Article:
Transitional Challenges

Also, can we safely assume that the new transitional team will promulgate a new constitution, organize legislative elections, restructure the state and purge those elements closest to Assad in both the state and the army… and then launch a decisive offensive against IS? But even if feasible, such a plan will take time. And what will IS do in the meantime? Wait quietly for months for a serious team to come to power in Damascus and ready itself for battle? Or more probably launch a preemptive assault on Damascus the minute Assad steps down in hopes of taking what’s left of Syria—at least the center of power, Damascus?

Or do the anti-Assad experts think that the Free Syrian Army (FSA) is going to launch attacks on both Assad and IS and bring them down at the same time? Even Hezbollah with all its expertise and weaponry can’t fight more than one battle at a time. The FSA, according to some reports, has been losing more and more men every day to the more powerful jihadists. The United States has already tried to train groups of fighters, and with this top-of-the-line training (as in Iraq) and cutting-edge weapons and technology, they were supposed to prove invincible. But didn’t it turn out that they handed their weapons to IS or al-Nusra, fled the field, or joined IS? Anyway, didn’t President Barack Obama just announce that the United States is done with this strategy?

Don’t think I am defending the guys who want Assad to stay. Even the advocates of keeping Assad for a transition period are not very clear. What does that mean exactly, “keep Bashar for a while?” Will he remain just long enough to organize democratic elections after which he says goodbye and a democratically elected team takes over? Who guarantees his departure? Who can force Assad into doing anything? His Russian and Iranian mentors? Okay. How can we be sure that they will not try to put some friend of his in power as Putin did with Medvedev? Can the West guarantee that? How exactly? Killing the new guy if he doesn’t do what he’s told? Would a good spanking on the butt in the form of new sanctions be sufficient?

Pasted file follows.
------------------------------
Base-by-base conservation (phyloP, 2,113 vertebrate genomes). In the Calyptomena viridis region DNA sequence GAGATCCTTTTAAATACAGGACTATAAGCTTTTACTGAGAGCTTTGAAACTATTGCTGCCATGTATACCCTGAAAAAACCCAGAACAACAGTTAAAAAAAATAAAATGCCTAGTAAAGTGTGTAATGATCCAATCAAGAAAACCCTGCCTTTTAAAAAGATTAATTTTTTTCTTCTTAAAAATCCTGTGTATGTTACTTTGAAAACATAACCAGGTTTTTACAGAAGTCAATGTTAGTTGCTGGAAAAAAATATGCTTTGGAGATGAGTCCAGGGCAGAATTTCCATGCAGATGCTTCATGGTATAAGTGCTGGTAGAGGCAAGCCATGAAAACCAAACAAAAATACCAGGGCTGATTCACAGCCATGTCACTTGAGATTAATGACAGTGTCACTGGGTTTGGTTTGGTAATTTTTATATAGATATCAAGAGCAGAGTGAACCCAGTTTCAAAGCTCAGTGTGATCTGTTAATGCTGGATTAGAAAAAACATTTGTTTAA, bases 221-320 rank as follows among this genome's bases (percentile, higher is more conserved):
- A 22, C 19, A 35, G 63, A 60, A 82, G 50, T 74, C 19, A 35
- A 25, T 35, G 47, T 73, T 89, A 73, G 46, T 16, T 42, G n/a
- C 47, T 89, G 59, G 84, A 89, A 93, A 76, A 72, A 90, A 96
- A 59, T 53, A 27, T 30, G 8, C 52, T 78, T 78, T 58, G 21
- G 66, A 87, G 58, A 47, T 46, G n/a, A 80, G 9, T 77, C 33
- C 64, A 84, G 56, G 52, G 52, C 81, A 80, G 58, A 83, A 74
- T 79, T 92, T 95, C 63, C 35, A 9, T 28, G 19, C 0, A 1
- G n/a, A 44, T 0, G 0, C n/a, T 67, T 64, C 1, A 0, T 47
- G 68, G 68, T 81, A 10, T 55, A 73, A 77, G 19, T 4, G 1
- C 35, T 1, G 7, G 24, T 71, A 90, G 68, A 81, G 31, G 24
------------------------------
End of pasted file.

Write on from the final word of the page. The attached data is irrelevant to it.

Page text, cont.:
In other words: pro- or anti-Bashar, is there anyone with clear, detailed and realistic ideas to save Syria? Because this abominable mess, this catastrophe has to end. It has to end. So, how do we do it?

Photo: Street scene in Aleppo courtesy of Freedom House via Flickr

Aurélie Daher

Aurélie Daher is co-head of the Master’s Program in Peace Studies at Paris-Dauphine University, Paris, France. She held a postdoctoral fellow position at the University of Oxford from 2016-2017 and from 2010-2011, and a postdoctoral research associate position at Princeton University from 2012-2013. Her work focuses on Hezbollah, Shiism, Lebanese and Middle Eastern politics. Her doctoral dissertation was published in French in 2014 (Hezbollah. Mobilisation et pouvoir, PUF editions, Paris) and in English in 2019 (Hezbollah. Mobilisation and Power, Hurst/Oxford University Press, London/New York).



  1. Good comment, Virgile. My recollection is that President Al-Assad tried to institute just what you propose in late 2011, but the “dissidents,” goosed by our neocon Ambassador Ford and the entire crazed US foreign-policy shambles, put the kibosh on that. Chaos, and endless misery, have been the wonderful Syrian people’s lot ever since.

  2. Reconciliation committees and elections which somehow seems to no longer appear in the Democracy pushing West’s discourse any longer.